The transfer of the polarization may be promoted by exposing the hydrogenated host molecule to a low magnetic field, i.e. a field lower than earth's ambient field, more particularly a microTesla field, e.g. ≦50 μT, preferably ≦1 μT, more preferably ≦0.6 μT.

Where the MR imaging performed is to be 2H-MR imaging however, the low magnetic field treatment is not required and the imaging nuclei, the nuclei responsible for the MR signals from which the MR image is constructed, will primarily be the 2H nuclei introduced by the hydrogenation reaction. In this event however the hydrogenated host molecule is preferably non-symmetric, particularly preferably non-symmetric within 4 to 5 bonds of the hydrogenated bond (e.g. H5C2OOCCH═CHCH3 would on hydrogenation be unsymmetric within 2 bonds of the hydrogenated ethylenic C:C bond).

The present invention is primarily concerned with o-D2 hydrogenation. The equivalent p-H2 hydrogenation is the subject of PCT/GB98/03399, published May 20, 1999 as WO99/24080, the contents of which are incorporated herein by reference. The hydrogen used in the process of the invention may be pure D2; however D2 enriched hydrogen, i.e. where the 2H2:1H2 ratio is greater than normal isotopic abundance, may be used and the MR imaging may be of the p-1H2 induced transferred polarization, the o-2H2 induced transferred polarization or the o-2H2 introduced polarization. Where D2 enriched 1H2 is used, the D2:1H2 ratio is conveniently at least 2:98, e.g. at least 10:90, preferably at least 90:10. The hydrogen gas used for hydrogenation may contain other gases; these however are preferably non-paramagnetic (e.g. gases other than oxygen) and non-competing in the hydrogenation reaction. Thus for example noble gases or nitrogen may be present.

The hydrogenation step should preferably be performed in the liquid or gaseous phase, preferably in the absence of materials which would promote relaxation. If in the liquid phase, then the catalyst can be removed by filtration through, for example, an ion-exchange resin. If in the gas phase, then separation of a solid catalyst is trivial and the MR imaging agent formed can simply be passed into a suitable solvent, preferably a physiologically tolerable solvent, most preferably water, and used according to the invention.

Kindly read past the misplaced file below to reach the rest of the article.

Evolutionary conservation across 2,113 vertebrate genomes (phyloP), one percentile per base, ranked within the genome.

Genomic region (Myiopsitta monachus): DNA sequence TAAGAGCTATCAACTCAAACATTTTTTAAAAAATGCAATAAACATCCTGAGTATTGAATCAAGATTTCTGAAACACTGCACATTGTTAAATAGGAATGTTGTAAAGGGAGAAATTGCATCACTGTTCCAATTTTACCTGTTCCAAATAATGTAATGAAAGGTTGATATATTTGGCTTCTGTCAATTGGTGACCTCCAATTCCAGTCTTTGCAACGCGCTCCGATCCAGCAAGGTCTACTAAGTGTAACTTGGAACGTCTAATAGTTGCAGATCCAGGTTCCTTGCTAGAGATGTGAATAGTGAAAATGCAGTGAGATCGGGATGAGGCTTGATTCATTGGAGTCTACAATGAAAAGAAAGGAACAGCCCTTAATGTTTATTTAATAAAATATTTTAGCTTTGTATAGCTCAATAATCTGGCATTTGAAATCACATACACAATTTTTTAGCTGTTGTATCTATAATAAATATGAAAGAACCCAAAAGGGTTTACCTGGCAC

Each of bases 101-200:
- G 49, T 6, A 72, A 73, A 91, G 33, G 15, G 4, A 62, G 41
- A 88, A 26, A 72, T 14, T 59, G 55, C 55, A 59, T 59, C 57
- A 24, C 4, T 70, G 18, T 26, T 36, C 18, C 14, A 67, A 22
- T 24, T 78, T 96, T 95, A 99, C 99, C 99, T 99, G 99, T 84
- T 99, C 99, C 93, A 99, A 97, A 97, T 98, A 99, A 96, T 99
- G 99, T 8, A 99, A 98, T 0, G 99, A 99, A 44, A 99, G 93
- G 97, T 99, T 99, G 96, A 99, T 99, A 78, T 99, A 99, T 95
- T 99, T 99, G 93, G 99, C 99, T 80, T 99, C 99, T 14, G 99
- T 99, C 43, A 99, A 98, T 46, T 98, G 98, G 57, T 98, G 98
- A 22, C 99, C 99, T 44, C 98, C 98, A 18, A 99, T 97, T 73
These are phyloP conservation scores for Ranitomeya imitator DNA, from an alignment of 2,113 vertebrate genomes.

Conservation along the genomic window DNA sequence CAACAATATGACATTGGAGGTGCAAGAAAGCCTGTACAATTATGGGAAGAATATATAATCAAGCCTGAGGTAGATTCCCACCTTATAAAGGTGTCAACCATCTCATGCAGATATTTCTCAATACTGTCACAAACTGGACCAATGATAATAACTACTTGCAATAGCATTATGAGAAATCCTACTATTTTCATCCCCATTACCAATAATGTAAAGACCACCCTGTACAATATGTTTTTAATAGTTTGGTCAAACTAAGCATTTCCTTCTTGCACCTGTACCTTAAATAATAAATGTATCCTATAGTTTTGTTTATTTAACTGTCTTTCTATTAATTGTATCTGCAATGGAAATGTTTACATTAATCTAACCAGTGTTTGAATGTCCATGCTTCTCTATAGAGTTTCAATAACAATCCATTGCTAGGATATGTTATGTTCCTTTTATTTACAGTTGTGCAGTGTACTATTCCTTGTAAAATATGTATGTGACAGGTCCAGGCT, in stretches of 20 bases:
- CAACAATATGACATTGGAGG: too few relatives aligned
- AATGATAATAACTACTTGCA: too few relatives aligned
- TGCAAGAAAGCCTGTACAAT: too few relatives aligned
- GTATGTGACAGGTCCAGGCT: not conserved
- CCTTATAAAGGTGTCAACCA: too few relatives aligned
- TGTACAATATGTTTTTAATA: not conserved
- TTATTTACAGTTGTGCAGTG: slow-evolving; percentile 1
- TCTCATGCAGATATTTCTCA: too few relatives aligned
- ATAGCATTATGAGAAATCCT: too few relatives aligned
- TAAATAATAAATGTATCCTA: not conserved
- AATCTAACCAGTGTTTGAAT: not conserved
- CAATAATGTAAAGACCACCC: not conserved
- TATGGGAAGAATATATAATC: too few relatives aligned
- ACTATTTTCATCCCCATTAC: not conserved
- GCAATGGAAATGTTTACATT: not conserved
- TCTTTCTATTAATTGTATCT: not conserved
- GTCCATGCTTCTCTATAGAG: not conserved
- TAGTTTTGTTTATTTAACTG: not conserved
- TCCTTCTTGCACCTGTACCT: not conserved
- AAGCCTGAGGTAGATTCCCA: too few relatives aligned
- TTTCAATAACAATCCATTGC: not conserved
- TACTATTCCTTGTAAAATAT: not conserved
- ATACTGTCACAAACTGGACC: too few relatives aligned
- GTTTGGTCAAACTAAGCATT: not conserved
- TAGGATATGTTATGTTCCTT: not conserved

Thus the present invention is based on the recognition that polarisation of certain nuclei (e.g. 13C, 15N, 1H, 2H, etc. nuclei) in a host molecule using enriched hydrogen represents a means for performing ex vivo polarisation of an MR imaging agent prior to its administration into a subject and conventional MR imaging. The term “MR imaging agent” used herein refers to an agent containing nuclei (MR imaging nuclei) capable of emitting magnetic resonance signals. Such MR imaging nuclei are non-zero nuclear spin nuclei capable of emitting magnetic resonance signals, preferably I=½ nuclei such as e.g. 19F, 3Li, 1H, 2H, 13C, 15N, 29Si or 31p nuclei, but preferably are 13C, 15N, 1H or 2H nuclei, most preferably 13C nuclei. The MR imaging agent precursor however preferably contains a I=½ nucleus.

The non-zero nuclear spin nucleus in the MR imaging agent may be present in its naturally occurring isotopic abundance. However where the nucleus is a non-preponderant isotope (e.g. 13C where 12C is the preponderant isotope) it will generally be preferred that the agent's content of that nucleus be enriched, i.e. that it is present at a higher than normal level.

Viewed from a further aspect the present invention provides the use of ortho-deuterium enriched hydrogen (i.e. o-D2 enriched D2 or D2/1H2 mixtures) in MR imaging of a sample (e.g. a human body), preferably 13C, 15N or 1H MR imaging of a sample.

Viewed from an alternative aspect, the invention provides the use of ortho-deuterium enriched hydrogen for the manufacture of an MR imaging agent for use in a method of diagnosis involving generation of an MR image by MR imaging of a human or non-human animal body.

Viewed from a still further aspect the invention provides use of a hydrogenatable compound in the manufacture of an MR imaging agent for use in a method of diagnosis involving generation of an MR image by MR imaging, said manufacture involving hydrogenation of said compound with ortho-deuterium enriched hydrogen.

The para-1H2 enriched hydrogen used in the method of WO99/24080 will inevitably have a higher than 2:1 ratio of o-D2/p-D2 in any trace D2 also present. Thus the term “ortho-deuterium enriched hydrogen” as used herein means that the D2:1H2 ratio is greater than natural abundance, e.g. greater than 5:95, preferably greater than 1:9, more preferably greater than 9:1, and that the o-D2:p-D2 ratio is greater than the equilibrium ratio at ambient temperature, e.g. greater than 2:1, preferably greater than 7:10 more preferably greater than 8:10 etc.